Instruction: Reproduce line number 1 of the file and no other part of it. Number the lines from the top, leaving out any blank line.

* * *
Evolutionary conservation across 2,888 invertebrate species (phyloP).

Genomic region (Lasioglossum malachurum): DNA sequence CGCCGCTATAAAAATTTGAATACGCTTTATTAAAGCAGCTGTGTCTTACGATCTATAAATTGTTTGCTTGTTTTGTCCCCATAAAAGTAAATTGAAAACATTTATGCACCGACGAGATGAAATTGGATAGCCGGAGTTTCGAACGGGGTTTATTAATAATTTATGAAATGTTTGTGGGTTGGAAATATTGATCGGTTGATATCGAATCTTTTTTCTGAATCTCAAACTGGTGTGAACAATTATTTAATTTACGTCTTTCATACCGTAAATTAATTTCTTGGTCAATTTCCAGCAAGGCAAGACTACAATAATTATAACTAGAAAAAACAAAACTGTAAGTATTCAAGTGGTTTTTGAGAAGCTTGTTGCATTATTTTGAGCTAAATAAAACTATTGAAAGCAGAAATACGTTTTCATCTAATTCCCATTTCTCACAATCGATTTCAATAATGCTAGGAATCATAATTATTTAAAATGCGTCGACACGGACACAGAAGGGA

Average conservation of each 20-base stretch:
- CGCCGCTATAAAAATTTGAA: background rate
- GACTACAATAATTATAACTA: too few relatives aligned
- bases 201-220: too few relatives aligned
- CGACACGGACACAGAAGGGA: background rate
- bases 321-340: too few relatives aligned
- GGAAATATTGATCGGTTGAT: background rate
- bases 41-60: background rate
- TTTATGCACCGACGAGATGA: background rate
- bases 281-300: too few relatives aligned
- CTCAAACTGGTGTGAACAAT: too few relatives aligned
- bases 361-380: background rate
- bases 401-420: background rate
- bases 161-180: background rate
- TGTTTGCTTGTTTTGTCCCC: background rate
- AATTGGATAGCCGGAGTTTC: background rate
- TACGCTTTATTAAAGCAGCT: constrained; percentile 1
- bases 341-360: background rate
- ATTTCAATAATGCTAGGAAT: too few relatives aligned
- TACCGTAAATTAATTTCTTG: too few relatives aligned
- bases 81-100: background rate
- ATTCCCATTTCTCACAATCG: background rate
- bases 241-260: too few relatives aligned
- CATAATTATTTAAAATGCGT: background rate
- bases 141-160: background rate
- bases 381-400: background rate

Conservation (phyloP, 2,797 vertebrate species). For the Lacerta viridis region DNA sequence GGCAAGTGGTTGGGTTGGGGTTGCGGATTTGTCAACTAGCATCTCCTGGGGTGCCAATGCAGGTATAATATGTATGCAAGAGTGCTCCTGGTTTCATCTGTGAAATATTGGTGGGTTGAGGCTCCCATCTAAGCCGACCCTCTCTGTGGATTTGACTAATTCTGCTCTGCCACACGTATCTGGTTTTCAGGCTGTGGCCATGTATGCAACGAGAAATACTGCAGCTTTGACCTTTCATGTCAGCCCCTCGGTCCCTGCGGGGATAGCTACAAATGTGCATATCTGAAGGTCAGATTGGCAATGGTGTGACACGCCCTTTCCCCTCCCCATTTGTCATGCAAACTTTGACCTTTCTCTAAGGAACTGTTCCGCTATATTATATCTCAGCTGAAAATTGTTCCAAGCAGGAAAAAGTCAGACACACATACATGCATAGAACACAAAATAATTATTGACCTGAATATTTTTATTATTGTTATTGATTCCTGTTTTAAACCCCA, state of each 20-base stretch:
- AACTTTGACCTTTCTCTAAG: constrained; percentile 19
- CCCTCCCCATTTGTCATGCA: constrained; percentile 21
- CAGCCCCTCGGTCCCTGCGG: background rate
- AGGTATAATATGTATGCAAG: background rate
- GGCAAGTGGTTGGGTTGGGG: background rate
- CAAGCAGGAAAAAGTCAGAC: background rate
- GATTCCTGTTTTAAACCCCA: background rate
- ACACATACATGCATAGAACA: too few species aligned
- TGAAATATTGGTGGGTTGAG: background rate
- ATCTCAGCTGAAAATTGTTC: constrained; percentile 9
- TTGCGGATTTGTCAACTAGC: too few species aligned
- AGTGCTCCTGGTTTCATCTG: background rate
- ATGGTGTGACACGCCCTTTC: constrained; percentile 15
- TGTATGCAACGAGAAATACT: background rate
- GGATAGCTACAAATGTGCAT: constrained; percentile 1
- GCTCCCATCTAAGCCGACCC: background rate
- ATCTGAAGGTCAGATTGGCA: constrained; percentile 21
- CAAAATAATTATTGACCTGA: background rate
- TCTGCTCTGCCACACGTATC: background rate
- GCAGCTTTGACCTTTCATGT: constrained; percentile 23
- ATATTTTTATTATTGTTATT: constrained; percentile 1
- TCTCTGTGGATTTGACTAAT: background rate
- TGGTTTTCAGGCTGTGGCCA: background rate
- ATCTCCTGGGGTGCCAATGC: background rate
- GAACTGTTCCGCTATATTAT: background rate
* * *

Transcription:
Evolutionary conservation across 2,888 invertebrate species (phyloP).